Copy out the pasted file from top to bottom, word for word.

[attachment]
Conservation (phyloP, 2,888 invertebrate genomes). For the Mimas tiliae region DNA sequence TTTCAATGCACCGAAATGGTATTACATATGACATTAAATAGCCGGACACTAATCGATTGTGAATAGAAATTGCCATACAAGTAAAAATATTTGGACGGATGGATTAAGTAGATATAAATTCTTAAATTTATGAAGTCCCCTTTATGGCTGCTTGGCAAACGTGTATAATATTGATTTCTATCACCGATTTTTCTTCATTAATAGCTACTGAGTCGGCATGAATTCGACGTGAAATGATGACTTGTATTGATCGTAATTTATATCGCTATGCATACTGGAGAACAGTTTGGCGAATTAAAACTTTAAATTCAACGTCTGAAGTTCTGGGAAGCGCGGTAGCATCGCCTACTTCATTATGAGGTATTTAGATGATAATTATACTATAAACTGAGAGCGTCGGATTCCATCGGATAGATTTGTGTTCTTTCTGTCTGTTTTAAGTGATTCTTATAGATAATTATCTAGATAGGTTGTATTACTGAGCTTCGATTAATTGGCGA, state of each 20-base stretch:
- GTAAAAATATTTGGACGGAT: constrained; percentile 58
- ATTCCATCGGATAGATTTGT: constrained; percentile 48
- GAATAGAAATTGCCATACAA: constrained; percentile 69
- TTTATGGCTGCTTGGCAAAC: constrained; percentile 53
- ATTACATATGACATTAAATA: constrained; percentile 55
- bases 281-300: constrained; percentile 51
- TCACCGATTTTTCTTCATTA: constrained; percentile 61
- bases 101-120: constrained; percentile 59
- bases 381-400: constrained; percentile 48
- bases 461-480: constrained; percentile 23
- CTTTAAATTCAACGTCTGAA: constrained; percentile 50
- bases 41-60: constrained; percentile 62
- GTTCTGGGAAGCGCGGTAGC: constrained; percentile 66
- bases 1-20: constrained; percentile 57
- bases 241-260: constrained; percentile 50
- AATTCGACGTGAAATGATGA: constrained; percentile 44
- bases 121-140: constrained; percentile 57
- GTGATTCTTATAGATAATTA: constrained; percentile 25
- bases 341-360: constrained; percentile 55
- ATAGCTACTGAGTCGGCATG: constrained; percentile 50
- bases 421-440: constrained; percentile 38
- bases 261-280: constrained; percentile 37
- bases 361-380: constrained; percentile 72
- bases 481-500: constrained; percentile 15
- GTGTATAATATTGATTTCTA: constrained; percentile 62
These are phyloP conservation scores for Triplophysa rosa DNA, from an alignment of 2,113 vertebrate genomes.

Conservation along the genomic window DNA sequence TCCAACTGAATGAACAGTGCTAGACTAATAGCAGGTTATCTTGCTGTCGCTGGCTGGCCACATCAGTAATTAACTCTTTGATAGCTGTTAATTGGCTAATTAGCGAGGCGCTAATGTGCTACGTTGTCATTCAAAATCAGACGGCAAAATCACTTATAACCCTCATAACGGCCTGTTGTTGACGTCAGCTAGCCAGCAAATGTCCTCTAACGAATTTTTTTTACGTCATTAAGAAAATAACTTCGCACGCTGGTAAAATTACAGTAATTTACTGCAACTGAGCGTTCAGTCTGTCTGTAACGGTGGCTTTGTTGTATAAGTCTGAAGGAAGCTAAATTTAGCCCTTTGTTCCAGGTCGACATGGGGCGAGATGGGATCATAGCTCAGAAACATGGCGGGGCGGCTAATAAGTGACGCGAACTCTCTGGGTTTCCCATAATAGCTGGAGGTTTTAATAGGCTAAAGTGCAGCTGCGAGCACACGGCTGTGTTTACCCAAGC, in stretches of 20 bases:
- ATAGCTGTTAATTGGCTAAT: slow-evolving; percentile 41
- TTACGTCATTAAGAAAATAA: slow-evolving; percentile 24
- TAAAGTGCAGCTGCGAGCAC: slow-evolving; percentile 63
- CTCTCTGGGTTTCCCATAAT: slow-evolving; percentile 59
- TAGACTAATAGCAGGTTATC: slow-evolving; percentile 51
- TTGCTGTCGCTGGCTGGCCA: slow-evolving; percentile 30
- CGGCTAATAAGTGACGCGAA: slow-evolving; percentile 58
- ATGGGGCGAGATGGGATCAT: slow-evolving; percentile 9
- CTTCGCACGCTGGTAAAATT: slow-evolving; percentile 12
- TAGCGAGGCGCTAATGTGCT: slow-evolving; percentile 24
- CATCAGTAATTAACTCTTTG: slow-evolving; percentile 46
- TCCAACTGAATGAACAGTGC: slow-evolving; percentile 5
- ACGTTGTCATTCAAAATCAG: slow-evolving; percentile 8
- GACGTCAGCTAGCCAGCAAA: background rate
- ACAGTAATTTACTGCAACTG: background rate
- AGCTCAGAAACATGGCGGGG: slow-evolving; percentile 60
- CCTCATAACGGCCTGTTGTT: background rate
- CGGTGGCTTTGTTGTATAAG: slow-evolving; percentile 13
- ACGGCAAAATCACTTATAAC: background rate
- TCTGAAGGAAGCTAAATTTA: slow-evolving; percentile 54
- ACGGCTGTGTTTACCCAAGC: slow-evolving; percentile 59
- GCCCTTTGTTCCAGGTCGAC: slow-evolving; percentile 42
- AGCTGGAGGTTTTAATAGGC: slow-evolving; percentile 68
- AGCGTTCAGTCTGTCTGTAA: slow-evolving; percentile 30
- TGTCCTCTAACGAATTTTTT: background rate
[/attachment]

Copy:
Conservation (phyloP, 2,888 invertebrate genomes). For the Mimas tiliae region DNA sequence TTTCAATGCACCGAAATGGTATTACATATGACATTAAATAGCCGGACACTAATCGATTGTGAATAGAAATTGCCATACAAGTAAAAATATTTGGACGGATGGATTAAGTAGATATAAATTCTTAAATTTATGAAGTCCCCTTTATGGCTGCTTGGCAAACGTGTATAATATTGATTTCTATCACCGATTTTTCTTCATTAATAGCTACTGAGTCGGCATGAATTCGACGTGAAATGATGACTTGTATTGATCGTAATTTATATCGCTATGCATACTGGAGAACAGTTTGGCGAATTAAAACTTTAAATTCAACGTCTGAAGTTCTGGGAAGCGCGGTAGCATCGCCTACTTCATTATGAGGTATTTAGATGATAATTATACTATAAACTGAGAGCGTCGGATTCCATCGGATAGATTTGTGTTCTTTCTGTCTGTTTTAAGTGATTCTTATAGATAATTATCTAGATAGGTTGTATTACTGAGCTTCGATTAATTGGCGA, state of each 20-base stretch:
- GTAAAAATATTTGGACGGAT: constrained; percentile 58
- ATTCCATCGGATAGATTTGT: constrained; percentile 48
- GAATAGAAATTGCCATACAA: constrained; percentile 69
- TTTATGGCTGCTTGGCAAAC: constrained; percentile 53
- ATTACATATGACATTAAATA: constrained; percentile 55
- bases 281-300: constrained; percentile 51
- TCACCGATTTTTCTTCATTA: constrained; percentile 61
- bases 101-120: constrained; percentile 59
- bases 381-400: constrained; percentile 48
- bases 461-480: constrained; percentile 23
- CTTTAAATTCAACGTCTGAA: constrained; percentile 50
- bases 41-60: constrained; percentile 62
- GTTCTGGGAAGCGCGGTAGC: constrained; percentile 66
- bases 1-20: constrained; percentile 57
- bases 241-260: constrained; percentile 50
- AATTCGACGTGAAATGATGA: constrained; percentile 44
- bases 121-140: constrained; percentile 57
- GTGATTCTTATAGATAATTA: constrained; percentile 25
- bases 341-360: constrained; percentile 55
- ATAGCTACTGAGTCGGCATG: constrained; percentile 50
- bases 421-440: constrained; percentile 38
- bases 261-280: constrained; percentile 37
- bases 361-380: constrained; percentile 72
- bases 481-500: constrained; percentile 15
- GTGTATAATATTGATTTCTA: constrained; percentile 62
These are phyloP conservation scores for Triplophysa rosa DNA, from an alignment of 2,113 vertebrate genomes.

Conservation along the genomic window DNA sequence TCCAACTGAATGAACAGTGCTAGACTAATAGCAGGTTATCTTGCTGTCGCTGGCTGGCCACATCAGTAATTAACTCTTTGATAGCTGTTAATTGGCTAATTAGCGAGGCGCTAATGTGCTACGTTGTCATTCAAAATCAGACGGCAAAATCACTTATAACCCTCATAACGGCCTGTTGTTGACGTCAGCTAGCCAGCAAATGTCCTCTAACGAATTTTTTTTACGTCATTAAGAAAATAACTTCGCACGCTGGTAAAATTACAGTAATTTACTGCAACTGAGCGTTCAGTCTGTCTGTAACGGTGGCTTTGTTGTATAAGTCTGAAGGAAGCTAAATTTAGCCCTTTGTTCCAGGTCGACATGGGGCGAGATGGGATCATAGCTCAGAAACATGGCGGGGCGGCTAATAAGTGACGCGAACTCTCTGGGTTTCCCATAATAGCTGGAGGTTTTAATAGGCTAAAGTGCAGCTGCGAGCACACGGCTGTGTTTACCCAAGC, in stretches of 20 bases:
- ATAGCTGTTAATTGGCTAAT: slow-evolving; percentile 41
- TTACGTCATTAAGAAAATAA: slow-evolving; percentile 24
- TAAAGTGCAGCTGCGAGCAC: slow-evolving; percentile 63
- CTCTCTGGGTTTCCCATAAT: slow-evolving; percentile 59
- TAGACTAATAGCAGGTTATC: slow-evolving; percentile 51
- TTGCTGTCGCTGGCTGGCCA: slow-evolving; percentile 30
- CGGCTAATAAGTGACGCGAA: slow-evolving; percentile 58
- ATGGGGCGAGATGGGATCAT: slow-evolving; percentile 9
- CTTCGCACGCTGGTAAAATT: slow-evolving; percentile 12
- TAGCGAGGCGCTAATGTGCT: slow-evolving; percentile 24
- CATCAGTAATTAACTCTTTG: slow-evolving; percentile 46
- TCCAACTGAATGAACAGTGC: slow-evolving; percentile 5
- ACGTTGTCATTCAAAATCAG: slow-evolving; percentile 8
- GACGTCAGCTAGCCAGCAAA: background rate
- ACAGTAATTTACTGCAACTG: background rate
- AGCTCAGAAACATGGCGGGG: slow-evolving; percentile 60
- CCTCATAACGGCCTGTTGTT: background rate
- CGGTGGCTTTGTTGTATAAG: slow-evolving; percentile 13
- ACGGCAAAATCACTTATAAC: background rate
- TCTGAAGGAAGCTAAATTTA: slow-evolving; percentile 54
- ACGGCTGTGTTTACCCAAGC: slow-evolving; percentile 59
- GCCCTTTGTTCCAGGTCGAC: slow-evolving; percentile 42
- AGCTGGAGGTTTTAATAGGC: slow-evolving; percentile 68
- AGCGTTCAGTCTGTCTGTAA: slow-evolving; percentile 30
- TGTCCTCTAACGAATTTTTT: background rate